Thursday, August 18, 2016

Review of P. L. Travers' "Mary Poppins"

I typically like a book better than its movie adaptation if I get to it first. Unfortunately, I think I watched Disney's Mary Poppins before I ever began reading. Also, there is no doubt that reading a children's book in your late twenties is not quite the same as if you had read it as a child. Excuses aside, I didn't enjoy this book very much.  I didn't like the character of Mary Poppins whatsoever, and the adventures she experiences with the children were stranger and less charming than those featured and adapted in the film. It was an odd book I almost didn't finish, but at least now I can have an actual opinion about the story and characters. I don't think I will waste my children's time by reading this one to them.

Review of Elisabeth Elliot's "Through Gates of Splendor"

This account of the lives and deaths of five men as told by one of the widows will make you rethink God's love and how we express it to others through our words and actions. They loved those the world saw as unlovable and did not value their own lives over the spiritual salvation of others. It is breathtaking and inspiring... and convicting.

Friday, February 26, 2016

A review of C. S. Lewis' "The Lion, The Witch and the Wardrobe"

Reading The Lion, the Witch and the Wardrobe by C. S. Lewis is like visiting an old friend. ...An old friend that is brilliant and tons of fun. I picked up this book again because of my focus this January and February on literature written or read during my parents' youth. The Lion, the Witch and the Wardrobe was first published ten years before my parents' birth, so that means they were the first generation of children in my family with the pleasure of this classic. A couple of my grandparents would have been older teens when it first came out. My mother remembers reading it as a student and writing a school report about it. I did the same during my school years, and I am sure my children will follow in our footsteps when it is their turn. This book, with its Christian themes tucked inside, is an absolute pleasure and a true gift to children's literature.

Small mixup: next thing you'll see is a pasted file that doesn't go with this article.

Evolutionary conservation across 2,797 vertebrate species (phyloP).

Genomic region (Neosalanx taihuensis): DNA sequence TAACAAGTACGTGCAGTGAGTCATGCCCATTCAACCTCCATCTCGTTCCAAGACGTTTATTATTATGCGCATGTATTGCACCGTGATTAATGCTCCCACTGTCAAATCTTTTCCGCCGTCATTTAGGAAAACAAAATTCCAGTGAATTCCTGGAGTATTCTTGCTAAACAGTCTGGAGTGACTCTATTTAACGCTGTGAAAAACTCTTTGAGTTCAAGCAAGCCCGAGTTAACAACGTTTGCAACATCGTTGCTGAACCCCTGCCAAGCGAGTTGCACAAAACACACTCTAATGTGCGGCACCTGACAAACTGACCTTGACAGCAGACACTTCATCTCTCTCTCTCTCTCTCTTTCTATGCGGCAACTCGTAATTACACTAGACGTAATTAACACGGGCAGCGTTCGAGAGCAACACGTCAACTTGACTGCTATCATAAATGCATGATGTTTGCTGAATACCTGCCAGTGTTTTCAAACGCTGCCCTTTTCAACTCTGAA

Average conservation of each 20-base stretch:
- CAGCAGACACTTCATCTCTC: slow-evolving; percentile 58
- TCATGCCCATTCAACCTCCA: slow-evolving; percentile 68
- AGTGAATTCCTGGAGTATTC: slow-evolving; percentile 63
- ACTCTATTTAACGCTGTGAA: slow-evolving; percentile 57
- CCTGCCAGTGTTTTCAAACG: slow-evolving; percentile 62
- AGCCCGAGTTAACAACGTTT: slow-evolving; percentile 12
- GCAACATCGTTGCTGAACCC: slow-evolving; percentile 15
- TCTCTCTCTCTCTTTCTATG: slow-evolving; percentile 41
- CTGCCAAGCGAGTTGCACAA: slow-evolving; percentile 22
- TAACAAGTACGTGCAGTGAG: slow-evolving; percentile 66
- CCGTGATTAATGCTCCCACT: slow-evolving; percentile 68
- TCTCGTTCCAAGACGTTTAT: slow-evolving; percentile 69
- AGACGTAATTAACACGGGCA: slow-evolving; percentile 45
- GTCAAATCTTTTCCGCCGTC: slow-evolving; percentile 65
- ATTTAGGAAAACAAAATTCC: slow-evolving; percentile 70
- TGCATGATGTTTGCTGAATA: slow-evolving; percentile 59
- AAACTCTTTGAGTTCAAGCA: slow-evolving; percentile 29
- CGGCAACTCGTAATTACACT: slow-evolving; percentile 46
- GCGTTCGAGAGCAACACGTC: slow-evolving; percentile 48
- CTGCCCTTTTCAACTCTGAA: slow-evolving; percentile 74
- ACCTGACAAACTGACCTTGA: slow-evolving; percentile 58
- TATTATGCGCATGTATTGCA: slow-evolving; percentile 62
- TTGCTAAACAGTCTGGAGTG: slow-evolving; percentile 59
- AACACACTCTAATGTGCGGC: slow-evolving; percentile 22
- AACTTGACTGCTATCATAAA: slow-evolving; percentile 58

Monday, February 22, 2016

Review of Scott O'Dell's "Island of the Blue Dolphins"

Survival for Karana is more difficult than just finding enough to eat and drink. Her need for shelter from wild animals and the fierce storms that beat against her island are only the beginning. Karana must deal with grief, abandonment, and loneliness. Her strong will to live helps her forge a new life in harsh conditions void of the culture and human interaction most of mankind takes for granted. The internal thoughts and feelings of this fictional (but inspired by real life) girl kept me turning the pages.

Thursday, February 11, 2016

Palma Lena Peterson Smith Died on 27 January 1934 in Sioux City, Iowa.

One thing about genealogy is that you usually do it in small, bite size chunks as life allows. After all, this is a hobby which requires time and funds if you want to go very deep. As a result, some errors can be assumed correct for a very long time before they are corrected.